2. Food Volume and Meal Pacing
The habits of taking small bites and eating slowly and mindfully are crucial for patients to have mastered by the time surgery is performed. If not, vomiting will probably result, having a negative impact on patients' nutrition and overall health.
In the short term, this represents negative reinforcement, which can help shape behaviors to become consistent with success after surgery. If the vomiting persists, however, it results in surgical failure. To avoid the latter result, patients should chew solids very well and must avoid drinking liquids within 30–60 minutes of eating solids. Relaxation techniques can be used to reduce the speed of eating and drinking. By eating slowly, patients can also anticipate the feeling of fullness while they are eating. Thus, they can avoid the inevitable “fateful bite” that leads to pain and vomiting.
3. Adequate Fluid Intake
In the early postoperative period, patients often report a suboptimal fluid intake, perhaps as a result of the fluid restriction at meals and snacks. Dehydration can be very dangerous to overall health, and it can lead to constipation and poor absorption of medications and nutrients. Patients should carry sugar-free beverages with them and drink often. They should not rely on thirst as a trigger to drink. Many foods, such as soups, contribute to the fluids consumed. It is recommended that patients consume about 48 oz of fluid daily.
4. Consumption of Fruits, Vegetables, and Whole Grains
Patients who are morbidly obese typically do not eat the number of servings of fruits, vegetables, and whole grains recommended for a healthy diet. This habit should be modified as part of the surgical process to ensure adequacy of fiber and certain vitamins and minerals. A low fiber intake can result in either constipation or chronic diarrhea because of the lack of dietary bulk. In addition, a higher fiber intake is recommended to reduce serum cholesterol.3 Fresh fruit can be incorporated into a smoothie made with cow's milk, yogurt, or soy milk. Vegetables can be grated into soups or tomato sauce, and chopped or grated vegetables can be added to omelets.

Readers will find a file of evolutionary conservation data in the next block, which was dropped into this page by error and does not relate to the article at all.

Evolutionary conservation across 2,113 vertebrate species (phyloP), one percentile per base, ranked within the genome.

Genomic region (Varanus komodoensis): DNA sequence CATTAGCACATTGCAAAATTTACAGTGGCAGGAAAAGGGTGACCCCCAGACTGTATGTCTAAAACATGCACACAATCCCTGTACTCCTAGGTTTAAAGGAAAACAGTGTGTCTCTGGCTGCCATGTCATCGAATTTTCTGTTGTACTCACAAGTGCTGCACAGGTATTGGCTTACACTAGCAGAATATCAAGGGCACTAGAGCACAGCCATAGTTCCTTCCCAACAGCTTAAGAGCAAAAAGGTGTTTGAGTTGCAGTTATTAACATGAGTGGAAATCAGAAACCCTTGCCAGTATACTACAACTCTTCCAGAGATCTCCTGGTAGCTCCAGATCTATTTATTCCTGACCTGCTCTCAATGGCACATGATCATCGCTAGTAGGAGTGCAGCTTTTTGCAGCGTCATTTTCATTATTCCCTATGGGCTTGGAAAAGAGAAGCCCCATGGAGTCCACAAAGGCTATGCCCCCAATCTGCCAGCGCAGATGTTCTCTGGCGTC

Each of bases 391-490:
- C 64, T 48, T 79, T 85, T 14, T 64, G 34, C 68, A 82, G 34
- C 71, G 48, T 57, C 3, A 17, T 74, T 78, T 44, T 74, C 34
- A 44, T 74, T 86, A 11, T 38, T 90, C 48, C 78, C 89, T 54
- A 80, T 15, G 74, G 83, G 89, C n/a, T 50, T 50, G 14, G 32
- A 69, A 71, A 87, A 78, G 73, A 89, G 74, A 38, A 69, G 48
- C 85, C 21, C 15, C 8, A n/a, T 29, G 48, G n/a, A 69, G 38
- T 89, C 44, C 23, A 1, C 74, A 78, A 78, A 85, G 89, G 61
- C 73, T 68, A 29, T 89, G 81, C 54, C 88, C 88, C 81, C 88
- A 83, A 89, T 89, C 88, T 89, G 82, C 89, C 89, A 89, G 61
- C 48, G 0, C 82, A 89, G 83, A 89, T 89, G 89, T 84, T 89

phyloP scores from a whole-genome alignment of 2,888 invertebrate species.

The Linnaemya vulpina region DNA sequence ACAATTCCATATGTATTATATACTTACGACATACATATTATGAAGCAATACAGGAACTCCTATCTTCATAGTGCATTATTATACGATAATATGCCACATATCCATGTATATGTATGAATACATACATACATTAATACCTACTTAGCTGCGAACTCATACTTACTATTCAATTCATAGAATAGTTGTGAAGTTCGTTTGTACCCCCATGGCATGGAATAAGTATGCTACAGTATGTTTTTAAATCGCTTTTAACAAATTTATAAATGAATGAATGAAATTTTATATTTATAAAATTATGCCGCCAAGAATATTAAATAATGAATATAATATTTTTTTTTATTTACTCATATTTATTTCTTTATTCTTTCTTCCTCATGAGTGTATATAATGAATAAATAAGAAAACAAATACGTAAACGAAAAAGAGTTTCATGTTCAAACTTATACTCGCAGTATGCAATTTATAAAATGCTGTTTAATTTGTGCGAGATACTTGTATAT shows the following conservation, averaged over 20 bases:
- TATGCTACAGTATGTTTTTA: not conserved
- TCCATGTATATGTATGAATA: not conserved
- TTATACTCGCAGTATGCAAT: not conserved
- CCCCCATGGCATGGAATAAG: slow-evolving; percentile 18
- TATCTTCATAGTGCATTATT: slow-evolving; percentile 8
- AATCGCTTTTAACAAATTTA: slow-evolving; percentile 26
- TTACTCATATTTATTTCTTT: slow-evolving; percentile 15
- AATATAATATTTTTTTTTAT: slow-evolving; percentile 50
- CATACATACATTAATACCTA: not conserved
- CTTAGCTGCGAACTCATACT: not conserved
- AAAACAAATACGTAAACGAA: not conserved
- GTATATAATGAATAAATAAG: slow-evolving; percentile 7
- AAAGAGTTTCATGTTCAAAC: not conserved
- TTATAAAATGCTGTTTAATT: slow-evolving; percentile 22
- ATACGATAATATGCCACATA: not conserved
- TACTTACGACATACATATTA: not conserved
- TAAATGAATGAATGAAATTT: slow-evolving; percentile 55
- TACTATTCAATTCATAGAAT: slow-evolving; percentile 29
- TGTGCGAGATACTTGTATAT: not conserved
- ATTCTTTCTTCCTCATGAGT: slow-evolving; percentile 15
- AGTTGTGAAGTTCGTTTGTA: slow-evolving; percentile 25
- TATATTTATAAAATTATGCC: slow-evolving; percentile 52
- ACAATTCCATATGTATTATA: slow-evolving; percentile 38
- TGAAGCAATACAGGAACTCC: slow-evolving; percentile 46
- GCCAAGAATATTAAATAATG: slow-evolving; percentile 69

5. Adequate Protein Intake
Approximately 60–80 g of daily protein is recommended for nutritional adequacy and for wound healing after surgery. This fact can be complicated by patients' intolerance of many food sources of protein, especially red meats and poultry. Also, lactose intolerance is a possible postsurgical complication, requiring a modification of milk products.
Protein is available in fish, eggs, and many plant-based foods, such as soy products, nuts, and legumes. In addition, commercially available high-protein, low-sugar shakes and breakfast bars can be used to supplement the diet. However, many of these contain sugar alcohols (e.g., sorbitol), which are likely to produce gas and diarrhea. Fortunately, most patients can resume eating all protein foods after a few months.
The highest protein demand for healing purposes, however, is in the first few weeks. Nuts, nut butters, cheeses, and yogurt, if tolerated, can be major sources of protein until the dietary choices increase. The dietitian's role in this postoperative phase is crucial to the outcome for each patient. Frequent nutrition visits are required in the first few months after surgery, in part to ensure that protein nutrition is optimal.
6. Avoidance of Sweets
As mentioned above, average servings of foods and beverages containing large amounts of sugar will cause the dumping syndrome and must be avoided. The items most often linked to the dumping syndrome are sweetened beverages, such as soda, juice drinks, and milkshakes, and regular ice cream. No-sugar-added ice cream is available, but it may contain sugar alcohols.
Old habits can lead patients to desire sweets, even though the consequences are noxious. Patients should have available healthful snacks, such as nuts, hummus and whole grain crackers, trail mix, fresh and dried fruit, and plain popcorn. They also need to be patient as they form new habits and gradually extinguish the old ones.